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News Wednesday, July 26, 2017

Tampa Shriners Hospital names LaVerne Hampton Female Volunteer of the Year for 2017

The former USF bookbinder has served 20 years and 'loves being around children'

LaVerne Hampton is Shriner’s Hospital’s for Children — Tampa’s Female Volunteer of the Year for 2017. Twenty years ago, Mrs. Hampton started volunteering at the Tampa hospital. A former bookbinder at the University of South Florida, she began serving in the hospital’s nutritional services department. Over the years, Mrs. Hampton worked tirelessly, helping to ensure inpatients enjoyed a good meal in a social setting. Friendly and kind, Mrs. Hampton spent time getting to know each patient individually. Mrs. Hampton says she was inspired to serve our hospital because “I love working with and being around children.”

Eventually, technological advances enabled the hospital to greatly improve patient care and shorten stays for patients. When that happened, inpatient meal services were largely phased out. However, Mrs. Hampton is so caring and dedicated to our patients, she was willing to grow and change with the needs of our hospital. Today Mrs. Hampton serves as a courier, traveling to various departments throughout the hospital, where she interacts with our doctors and staff regularly.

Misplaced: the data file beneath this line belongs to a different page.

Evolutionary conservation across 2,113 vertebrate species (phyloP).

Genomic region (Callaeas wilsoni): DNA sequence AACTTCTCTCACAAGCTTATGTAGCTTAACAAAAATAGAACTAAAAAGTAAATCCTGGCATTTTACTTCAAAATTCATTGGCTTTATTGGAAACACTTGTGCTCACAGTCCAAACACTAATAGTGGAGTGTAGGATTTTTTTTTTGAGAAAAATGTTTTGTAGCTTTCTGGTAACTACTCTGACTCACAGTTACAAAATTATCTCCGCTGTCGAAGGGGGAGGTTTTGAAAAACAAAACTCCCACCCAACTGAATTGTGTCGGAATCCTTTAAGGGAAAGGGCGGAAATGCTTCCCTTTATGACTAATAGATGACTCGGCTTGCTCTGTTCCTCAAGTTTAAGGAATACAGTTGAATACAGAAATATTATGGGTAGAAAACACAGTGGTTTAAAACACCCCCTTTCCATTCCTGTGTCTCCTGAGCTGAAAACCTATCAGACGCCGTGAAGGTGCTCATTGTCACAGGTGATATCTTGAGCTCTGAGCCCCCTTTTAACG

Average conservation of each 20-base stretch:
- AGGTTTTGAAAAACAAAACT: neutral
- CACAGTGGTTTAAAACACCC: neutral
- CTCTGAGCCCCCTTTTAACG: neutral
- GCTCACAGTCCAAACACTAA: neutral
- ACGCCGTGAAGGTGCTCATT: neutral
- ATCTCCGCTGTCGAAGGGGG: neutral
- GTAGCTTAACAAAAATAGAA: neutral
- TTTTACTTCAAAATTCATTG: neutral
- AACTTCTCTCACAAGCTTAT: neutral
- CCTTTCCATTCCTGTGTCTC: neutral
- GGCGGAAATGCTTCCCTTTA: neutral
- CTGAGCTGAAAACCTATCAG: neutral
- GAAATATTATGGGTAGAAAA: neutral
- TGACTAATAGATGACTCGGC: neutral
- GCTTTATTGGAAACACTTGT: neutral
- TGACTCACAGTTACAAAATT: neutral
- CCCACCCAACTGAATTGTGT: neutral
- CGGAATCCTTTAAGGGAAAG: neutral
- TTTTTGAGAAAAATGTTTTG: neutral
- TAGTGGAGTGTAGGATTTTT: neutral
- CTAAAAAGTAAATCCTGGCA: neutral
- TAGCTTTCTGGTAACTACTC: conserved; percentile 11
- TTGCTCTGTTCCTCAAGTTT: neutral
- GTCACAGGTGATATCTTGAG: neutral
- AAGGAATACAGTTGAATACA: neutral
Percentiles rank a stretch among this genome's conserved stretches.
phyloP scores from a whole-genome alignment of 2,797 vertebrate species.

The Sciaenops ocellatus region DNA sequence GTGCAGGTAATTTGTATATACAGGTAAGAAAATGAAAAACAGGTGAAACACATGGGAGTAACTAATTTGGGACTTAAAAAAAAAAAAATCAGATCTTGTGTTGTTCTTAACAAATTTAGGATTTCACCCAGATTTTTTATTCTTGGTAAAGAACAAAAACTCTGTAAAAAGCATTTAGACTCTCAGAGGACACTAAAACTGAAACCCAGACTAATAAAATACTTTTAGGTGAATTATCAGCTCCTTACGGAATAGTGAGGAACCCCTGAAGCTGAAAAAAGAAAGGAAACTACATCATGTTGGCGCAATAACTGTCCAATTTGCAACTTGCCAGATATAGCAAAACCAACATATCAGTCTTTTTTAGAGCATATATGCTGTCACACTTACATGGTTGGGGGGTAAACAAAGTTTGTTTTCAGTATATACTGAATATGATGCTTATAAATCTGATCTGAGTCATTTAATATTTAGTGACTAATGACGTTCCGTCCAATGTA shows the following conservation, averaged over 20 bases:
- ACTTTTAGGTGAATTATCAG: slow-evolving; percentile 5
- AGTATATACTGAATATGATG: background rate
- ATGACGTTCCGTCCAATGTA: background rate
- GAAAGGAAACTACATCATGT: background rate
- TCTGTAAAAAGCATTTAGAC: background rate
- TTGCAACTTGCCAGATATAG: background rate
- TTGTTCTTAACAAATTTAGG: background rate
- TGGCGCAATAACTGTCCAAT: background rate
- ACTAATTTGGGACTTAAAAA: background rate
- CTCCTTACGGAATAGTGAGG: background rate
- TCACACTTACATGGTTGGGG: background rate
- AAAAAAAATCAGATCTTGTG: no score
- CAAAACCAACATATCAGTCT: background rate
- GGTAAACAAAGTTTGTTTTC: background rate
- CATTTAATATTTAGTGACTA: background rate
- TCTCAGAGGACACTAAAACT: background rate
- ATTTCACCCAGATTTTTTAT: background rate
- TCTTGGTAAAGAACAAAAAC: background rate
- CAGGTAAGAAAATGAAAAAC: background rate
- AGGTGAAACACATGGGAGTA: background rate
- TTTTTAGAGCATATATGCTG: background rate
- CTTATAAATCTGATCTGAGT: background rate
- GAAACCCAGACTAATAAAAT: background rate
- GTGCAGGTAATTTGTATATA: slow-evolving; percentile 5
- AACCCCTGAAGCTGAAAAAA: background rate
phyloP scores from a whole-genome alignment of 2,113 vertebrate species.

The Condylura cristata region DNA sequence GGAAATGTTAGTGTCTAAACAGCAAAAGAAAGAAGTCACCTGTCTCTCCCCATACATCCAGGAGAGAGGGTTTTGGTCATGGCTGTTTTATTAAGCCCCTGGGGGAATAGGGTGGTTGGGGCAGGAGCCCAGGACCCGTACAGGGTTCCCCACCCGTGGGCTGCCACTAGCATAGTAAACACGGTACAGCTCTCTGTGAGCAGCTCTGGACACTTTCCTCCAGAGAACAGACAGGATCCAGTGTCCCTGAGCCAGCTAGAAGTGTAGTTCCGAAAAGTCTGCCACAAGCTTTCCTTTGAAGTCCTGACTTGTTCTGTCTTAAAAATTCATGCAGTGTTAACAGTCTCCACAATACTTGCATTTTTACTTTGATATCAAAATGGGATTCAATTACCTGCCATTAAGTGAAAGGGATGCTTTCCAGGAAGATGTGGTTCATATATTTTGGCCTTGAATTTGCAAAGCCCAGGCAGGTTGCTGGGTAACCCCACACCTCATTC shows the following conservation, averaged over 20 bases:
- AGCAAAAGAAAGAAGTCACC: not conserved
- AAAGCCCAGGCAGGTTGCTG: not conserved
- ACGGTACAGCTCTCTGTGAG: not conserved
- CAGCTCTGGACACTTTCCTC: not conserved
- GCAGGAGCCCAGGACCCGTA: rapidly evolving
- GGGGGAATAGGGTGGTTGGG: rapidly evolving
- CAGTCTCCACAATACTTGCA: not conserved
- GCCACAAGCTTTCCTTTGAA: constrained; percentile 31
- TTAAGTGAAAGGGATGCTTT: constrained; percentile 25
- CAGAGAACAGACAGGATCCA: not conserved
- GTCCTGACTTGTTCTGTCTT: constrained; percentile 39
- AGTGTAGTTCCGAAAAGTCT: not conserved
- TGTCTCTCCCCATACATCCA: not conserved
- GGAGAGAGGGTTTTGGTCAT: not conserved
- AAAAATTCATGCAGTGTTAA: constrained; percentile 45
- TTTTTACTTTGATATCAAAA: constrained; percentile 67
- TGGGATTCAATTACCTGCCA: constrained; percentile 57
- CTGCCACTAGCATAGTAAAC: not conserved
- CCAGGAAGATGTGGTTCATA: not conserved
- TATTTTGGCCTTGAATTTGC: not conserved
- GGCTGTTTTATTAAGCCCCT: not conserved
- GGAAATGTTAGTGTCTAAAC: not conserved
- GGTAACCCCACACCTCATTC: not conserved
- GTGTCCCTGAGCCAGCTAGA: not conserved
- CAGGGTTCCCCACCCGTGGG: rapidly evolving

“LaVerne is so committed to helping Shriners Hospitals for Children — Tampa accomplish our mission to care for children with orthopaedic conditions regardless of their families’ ability to pay, that she is willing to do whatever it takes,” Volunteer Services Coordinator, Maria Bataclan said.

When she served in the nutritional services department, Mrs. Hampton helped provide inpatients with healthy meals. At the same time, she enlivened our patients’ days while they were recovering from surgery. With a smile on her face, Mrs. Hampton helped set up tables and chairs in the “fish bowl” recreation area to create a temporary dining room for inpatients. Often, she encouraged our patients to come share a meal rather than eating alone in their rooms. Then, Mrs. Hampton helped transport patients from their rooms to the improvised cafeteria. The program was so popular that patients were regularly lined up around the corner, waiting to receive their meals.

“I really enjoyed interacting with our patients and wonderful staff,” Mrs. Hampton recalls.

Because she interacted with patients so frequently, Mrs Hampton got to know many of them well. For instance, Mrs. Hampton regularly spoke with a young male patient that she is still in touch with today. As an international patient, he came from South America to receive care at our hospital.

“Meeting children from other countries and seeing them grow and overcome their adversities has had a powerful impact on my life,” Mrs. Hampton says. Additionally, Mrs. Hampton’s daughter, Kathy Evans, works at the hospital’s front desk and recalls her mother’s devotion to our patients vividly.

“Mom would talk about the kids like they were part of our family,” she said.

To learn more about opportunities to volunteer, click here.